This represents maybe one-third of my daily media diet, but I'm getting exhausted just typing in the names. So what's the ownership-diversity scorecard? Best as I can reckon, that's 20 media properties with 20 different owners; six of whom are independents (with three or four others possibly qualifying, depending on how you look at things). Six of the 20 (and probably closer to 50% of my actual media consumption) are entities that did not exist in the 20th century. So much for the "new totalitarianisms" warned of (or was it hoped for?) by lefty media grump Norman Solomon in the wake of that previous death-knell for the "independent press," otherwise known as the spectacularly ineffective AOL-Time Warner merger. In the game of Monopoly, a 5% share of the board means you're about to lose, unless you have Broadway and Park Place. But in the game of media activism, that's enough to bring out the calls for a new, media-bustin' Teddy Roosevelt.

Ah, comes the rejoinder: Even though us fancy-lad elitists may enjoy a rich palate of media goodies the likes of which the world has never seen before, and even though it's never been cheaper or easier for an individual citizen to start his or her own damned publication with the potential to permanently alter the very news cycle, what about those poor 15% or fewer of the people who don't have cable or satellite, don't have an Internet connection and get most of their current-affairs information from local TV news? You know, those lovely but ignorant other people who but for the iron hand of media consolidation would be perfectly informed and would thus vote, consume and otherwise behave the way we, the rightly guided, know they ought? Why shouldn't they get federal protection from the dreaded possibility that a single company might own both a newspaper and a television station?

The answer gets to Part Two of the Personal Experience test. Which is to say, in the world that actually exists, newspapers and television stations owned by the same parent get along about as well as Sunni and Shia, only with less inter-marrying. To cite the experience of the company most potentially affected by the FCC's ownership agonizing, when is the last time you saw Steve Lopez on KTLA's "News at Ten," talking about his violin-playing, ex-homeless pal? Why is it that when I stumble upon Times sports columnnist Bill Plaschke on television, it's on ESPN and not the local Tribune property? If synergy is choking off alternative viewpoints, where's my make-up?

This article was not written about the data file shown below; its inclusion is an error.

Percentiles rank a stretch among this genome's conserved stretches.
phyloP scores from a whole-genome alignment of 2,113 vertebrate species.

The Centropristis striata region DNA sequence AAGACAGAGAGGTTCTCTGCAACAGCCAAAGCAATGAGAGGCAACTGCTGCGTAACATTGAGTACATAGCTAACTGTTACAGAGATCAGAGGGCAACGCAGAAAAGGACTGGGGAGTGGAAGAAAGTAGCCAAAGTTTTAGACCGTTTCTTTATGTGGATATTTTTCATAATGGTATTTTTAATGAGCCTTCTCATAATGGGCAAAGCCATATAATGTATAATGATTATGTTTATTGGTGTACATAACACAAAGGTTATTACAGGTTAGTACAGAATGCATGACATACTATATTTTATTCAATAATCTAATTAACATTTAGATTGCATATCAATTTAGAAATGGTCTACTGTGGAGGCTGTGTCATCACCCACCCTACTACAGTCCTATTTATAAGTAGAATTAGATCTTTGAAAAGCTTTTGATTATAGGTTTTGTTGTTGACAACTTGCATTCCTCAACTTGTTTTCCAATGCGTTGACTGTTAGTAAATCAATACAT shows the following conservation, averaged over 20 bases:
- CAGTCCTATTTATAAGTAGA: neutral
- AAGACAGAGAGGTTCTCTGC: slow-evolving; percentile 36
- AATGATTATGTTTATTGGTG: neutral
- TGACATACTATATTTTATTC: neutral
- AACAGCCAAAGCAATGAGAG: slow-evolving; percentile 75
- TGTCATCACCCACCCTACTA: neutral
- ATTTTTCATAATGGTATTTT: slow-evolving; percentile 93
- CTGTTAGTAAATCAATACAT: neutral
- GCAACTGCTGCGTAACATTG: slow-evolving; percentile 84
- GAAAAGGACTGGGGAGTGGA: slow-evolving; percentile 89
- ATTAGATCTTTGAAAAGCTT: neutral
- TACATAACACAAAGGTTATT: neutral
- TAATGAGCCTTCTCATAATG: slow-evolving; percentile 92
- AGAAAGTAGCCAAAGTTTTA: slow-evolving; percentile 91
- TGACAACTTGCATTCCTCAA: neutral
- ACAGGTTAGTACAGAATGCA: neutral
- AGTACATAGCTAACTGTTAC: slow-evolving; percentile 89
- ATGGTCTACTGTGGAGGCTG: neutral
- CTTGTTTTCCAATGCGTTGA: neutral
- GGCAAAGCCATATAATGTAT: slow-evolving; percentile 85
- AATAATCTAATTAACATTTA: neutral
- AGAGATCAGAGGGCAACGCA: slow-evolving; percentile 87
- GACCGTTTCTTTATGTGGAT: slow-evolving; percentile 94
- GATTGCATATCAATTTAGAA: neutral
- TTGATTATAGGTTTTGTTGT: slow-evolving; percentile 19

The truth is that newspaper employees hate local TV news for its cheesiness almost as much as media activists hate large media corporations for their larginess. The culture of an organization — especially a large, lumbering, monster-organization like a big metro newspaper — does not blend easily with others. That goes even for other newspapers. (Ask any Spring Streeter how the synergy's going with the folks in Chicago, and prepare to receive an earful of spittle.)

The FCC was created seven decades ago to oversee the sensible distribution of then-scarce broadcast spectrum, not artificially limit the ownership options of newspapers in a media-rich world, or play to the paranoia of economic illiterates. Yet thanks to public pressure and good old-fashioned government mission creep, commissioners have some seriously bizarre notions of what they're there for. Thanks to all that, media deregulation in any meaningful sense is indeed dead, and the fat cats will continue having to schlep to Washington to kiss the FCC's ring (otherwise known as getting a "waiver"). So much for "Congress shall make no law...."

Matt Welch is an assistant editorial page editor; click here to read more of his Opinion Daily columns.Send us your thoughts at opinion@latimes.com.